Another day, another report spelling bad news for wages growth.
Before the latest round of wage figures to be released on Wednesday morning, Commonwealth Bank painted a grim picture of household spending on Tuesday.
The bank’s spending intentions data shows consumers will continue using last year’s rate cuts and tax rebates to pay off debt over the coming months – disappointing the government’s distant hopes of a consumer-led recovery.
Retail spending intentions remained negative in January, suggesting more store closures are just around the corner.
And the travel and education industries recorded a sizeable fall in spending intentions on the back of the bushfires and coronavirus outbreak.
“Google trends, for example, reveals accommodation searches in fire-affected areas on the north and south coast of NSW have fallen away,” Commonwealth Bank senior economist Michael Blythe wrote in a note.
Given consumer spending accounts for roughly 60 per cent of GDP, it’s almost impossible for the economy to fire on all cylinders when consumers shut their wallets.
And so weak spending intentions suggest wages won’t pick up any time soon.
“Low inflation creeps into low wage expectations on the one hand and, of course, that slack that’s still there in the labour market makes it difficult for wage rises to accelerate much,” Mr Blythe told The New Daily.
“What we’ve seen is a fair amount of stimulus applied to households which, in some ways, compensates for the lack of wages growth.
“But what has happened, of course, is that that stimulus has either ended up in savings [accounts] or it’s ended up [paying off debt].”
Although conceding it was a good thing for households to reduce their debt burden, Mr Blythe said the economy, which last year recorded its lowest growth rate since the global financial crisis, “could do with a boost right now”.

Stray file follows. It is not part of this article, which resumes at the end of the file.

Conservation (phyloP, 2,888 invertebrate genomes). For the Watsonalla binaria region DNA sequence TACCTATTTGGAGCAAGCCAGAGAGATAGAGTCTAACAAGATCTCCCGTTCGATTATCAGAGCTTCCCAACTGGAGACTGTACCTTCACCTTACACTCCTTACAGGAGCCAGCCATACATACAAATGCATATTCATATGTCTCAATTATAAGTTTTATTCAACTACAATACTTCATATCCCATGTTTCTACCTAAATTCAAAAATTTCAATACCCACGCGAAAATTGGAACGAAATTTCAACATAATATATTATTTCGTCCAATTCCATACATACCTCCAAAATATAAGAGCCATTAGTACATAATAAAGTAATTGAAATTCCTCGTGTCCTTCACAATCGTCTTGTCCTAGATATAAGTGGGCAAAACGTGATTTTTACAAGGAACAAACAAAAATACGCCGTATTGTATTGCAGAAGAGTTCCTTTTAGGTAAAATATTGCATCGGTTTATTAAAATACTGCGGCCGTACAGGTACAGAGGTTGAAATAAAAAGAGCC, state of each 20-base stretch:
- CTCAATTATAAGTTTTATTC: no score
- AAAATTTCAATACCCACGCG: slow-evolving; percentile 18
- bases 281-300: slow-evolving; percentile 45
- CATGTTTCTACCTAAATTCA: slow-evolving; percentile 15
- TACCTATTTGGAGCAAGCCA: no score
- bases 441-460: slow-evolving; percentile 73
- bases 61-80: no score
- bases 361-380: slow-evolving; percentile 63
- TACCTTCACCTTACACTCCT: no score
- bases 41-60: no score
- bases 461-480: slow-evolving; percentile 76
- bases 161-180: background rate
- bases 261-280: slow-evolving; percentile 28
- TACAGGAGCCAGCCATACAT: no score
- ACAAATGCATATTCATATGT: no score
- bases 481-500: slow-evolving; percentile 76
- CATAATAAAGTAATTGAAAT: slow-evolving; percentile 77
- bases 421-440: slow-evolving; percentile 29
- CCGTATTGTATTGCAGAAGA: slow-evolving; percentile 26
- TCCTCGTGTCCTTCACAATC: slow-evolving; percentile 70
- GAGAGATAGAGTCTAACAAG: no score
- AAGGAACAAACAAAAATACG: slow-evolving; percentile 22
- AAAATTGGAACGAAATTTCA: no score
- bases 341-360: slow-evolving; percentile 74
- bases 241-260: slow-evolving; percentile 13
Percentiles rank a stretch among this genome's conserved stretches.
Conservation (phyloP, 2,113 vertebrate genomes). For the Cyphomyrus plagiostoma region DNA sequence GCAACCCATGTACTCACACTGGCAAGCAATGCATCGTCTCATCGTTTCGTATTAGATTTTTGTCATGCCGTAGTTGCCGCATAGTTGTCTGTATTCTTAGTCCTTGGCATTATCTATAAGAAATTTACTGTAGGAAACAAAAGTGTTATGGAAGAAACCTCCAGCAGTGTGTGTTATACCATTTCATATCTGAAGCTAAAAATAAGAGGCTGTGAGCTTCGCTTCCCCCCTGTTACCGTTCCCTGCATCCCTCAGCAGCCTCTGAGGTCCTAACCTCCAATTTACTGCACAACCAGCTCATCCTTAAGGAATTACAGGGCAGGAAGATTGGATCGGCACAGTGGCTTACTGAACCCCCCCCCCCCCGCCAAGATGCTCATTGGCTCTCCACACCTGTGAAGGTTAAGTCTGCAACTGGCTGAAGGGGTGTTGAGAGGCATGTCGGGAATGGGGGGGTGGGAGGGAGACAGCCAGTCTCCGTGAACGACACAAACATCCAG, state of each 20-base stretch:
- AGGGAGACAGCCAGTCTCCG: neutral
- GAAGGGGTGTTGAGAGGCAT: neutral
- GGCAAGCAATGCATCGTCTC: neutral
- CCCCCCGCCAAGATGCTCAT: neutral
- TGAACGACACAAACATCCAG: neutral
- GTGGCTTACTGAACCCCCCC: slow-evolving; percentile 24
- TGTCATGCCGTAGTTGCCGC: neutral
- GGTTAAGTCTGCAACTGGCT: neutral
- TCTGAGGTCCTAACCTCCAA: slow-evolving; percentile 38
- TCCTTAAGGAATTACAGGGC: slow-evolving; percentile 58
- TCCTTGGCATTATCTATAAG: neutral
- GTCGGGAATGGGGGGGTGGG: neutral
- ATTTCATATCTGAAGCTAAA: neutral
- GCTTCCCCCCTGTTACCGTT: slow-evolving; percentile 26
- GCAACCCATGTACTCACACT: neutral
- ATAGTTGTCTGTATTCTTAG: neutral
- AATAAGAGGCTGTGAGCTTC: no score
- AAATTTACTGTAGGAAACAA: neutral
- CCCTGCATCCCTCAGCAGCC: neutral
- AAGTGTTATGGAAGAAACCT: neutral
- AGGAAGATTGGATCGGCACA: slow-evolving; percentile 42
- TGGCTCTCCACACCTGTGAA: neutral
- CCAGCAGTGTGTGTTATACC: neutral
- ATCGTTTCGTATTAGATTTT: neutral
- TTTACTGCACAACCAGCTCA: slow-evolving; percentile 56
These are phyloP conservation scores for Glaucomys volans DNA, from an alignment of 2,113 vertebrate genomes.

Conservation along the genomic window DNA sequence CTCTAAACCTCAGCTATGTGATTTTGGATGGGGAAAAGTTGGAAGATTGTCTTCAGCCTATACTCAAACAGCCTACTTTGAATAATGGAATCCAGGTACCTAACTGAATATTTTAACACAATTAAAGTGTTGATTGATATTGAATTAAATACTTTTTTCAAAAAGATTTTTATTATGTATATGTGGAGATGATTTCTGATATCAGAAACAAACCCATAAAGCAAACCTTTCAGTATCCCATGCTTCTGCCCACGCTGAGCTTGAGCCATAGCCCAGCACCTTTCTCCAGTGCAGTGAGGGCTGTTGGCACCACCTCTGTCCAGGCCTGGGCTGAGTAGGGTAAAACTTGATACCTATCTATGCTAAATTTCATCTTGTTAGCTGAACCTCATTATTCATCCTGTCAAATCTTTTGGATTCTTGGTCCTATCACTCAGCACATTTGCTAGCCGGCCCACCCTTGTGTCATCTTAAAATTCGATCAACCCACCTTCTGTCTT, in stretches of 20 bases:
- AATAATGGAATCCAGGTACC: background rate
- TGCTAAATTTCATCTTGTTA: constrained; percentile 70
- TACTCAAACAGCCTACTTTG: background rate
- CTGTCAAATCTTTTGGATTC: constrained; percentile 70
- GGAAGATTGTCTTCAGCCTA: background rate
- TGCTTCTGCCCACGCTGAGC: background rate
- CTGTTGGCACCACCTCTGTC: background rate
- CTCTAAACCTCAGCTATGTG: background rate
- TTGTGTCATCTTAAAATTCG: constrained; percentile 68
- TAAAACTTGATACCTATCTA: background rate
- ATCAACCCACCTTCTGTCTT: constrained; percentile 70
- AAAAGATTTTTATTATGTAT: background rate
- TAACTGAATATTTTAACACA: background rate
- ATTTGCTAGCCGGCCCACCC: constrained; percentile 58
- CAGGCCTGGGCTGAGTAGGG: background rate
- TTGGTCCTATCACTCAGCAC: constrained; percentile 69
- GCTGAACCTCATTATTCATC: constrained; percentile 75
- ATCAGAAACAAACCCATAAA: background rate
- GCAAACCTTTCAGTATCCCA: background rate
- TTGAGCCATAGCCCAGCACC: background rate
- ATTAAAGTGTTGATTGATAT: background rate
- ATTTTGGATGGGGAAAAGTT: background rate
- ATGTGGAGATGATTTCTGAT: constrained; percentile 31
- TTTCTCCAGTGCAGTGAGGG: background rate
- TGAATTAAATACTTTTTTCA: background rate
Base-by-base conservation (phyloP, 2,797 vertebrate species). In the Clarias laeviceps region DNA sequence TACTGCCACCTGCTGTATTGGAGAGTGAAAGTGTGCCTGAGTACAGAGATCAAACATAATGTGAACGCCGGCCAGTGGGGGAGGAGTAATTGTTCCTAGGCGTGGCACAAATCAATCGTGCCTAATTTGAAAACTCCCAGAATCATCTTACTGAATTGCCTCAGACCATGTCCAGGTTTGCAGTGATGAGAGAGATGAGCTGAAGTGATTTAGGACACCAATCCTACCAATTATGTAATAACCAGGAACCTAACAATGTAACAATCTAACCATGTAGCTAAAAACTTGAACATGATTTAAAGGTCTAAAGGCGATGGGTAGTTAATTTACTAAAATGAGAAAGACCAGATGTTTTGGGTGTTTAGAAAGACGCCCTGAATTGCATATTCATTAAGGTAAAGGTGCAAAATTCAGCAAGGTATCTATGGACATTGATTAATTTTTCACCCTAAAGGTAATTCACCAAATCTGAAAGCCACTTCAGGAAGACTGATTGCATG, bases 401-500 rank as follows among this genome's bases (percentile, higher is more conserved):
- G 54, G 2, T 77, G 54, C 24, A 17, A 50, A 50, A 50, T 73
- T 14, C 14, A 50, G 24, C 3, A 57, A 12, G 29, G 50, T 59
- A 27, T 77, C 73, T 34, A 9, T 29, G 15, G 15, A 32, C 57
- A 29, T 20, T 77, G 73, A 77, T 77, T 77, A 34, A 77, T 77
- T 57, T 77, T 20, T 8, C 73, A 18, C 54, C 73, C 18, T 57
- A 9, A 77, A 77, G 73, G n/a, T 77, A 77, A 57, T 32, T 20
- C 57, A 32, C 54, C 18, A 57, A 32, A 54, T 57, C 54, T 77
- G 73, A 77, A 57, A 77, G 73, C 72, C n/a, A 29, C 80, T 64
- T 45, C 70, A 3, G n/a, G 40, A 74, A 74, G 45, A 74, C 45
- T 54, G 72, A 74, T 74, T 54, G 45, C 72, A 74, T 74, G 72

“The government’s balance sheet is in pretty good shape, so we need to use that,” Mr Blythe said, echoing recent calls for more government investment from Reserve Bank Governor Philip Lowe.
CBA’s report contained a sprinkle of good news.
The rapid turnaround in the housing market has made people more likely to buy a car or a home – suggesting the “positive wealth effect” of rising house prices could give a boost to struggling car dealerships and support jobs creation in the construction industry. (That’s not to say there aren’t major downsides to rapidly rising house prices.)
Unfortunately, neither positives will be enough to lift wages, though.
The consensus opinion among market economists is that Wednesday’s wage price index will show salaries growing at a modest 0.5 per cent over the December quarter and 2.2 per cent over the year – well below the historical average of 3 to 4 per cent per annum.
Westpac economists said “the slight drift higher in EBAs last year, the 3 per cent rise in minimum wages and a marginal tightening in labour markets through 2017-18” would be offset by the slowdown in job creation at the end of 2019.
They tipped quarterly wages growth of 0.5 per cent, while economists at ANZ said they “do not expect a material pick up in wage growth any time soon”.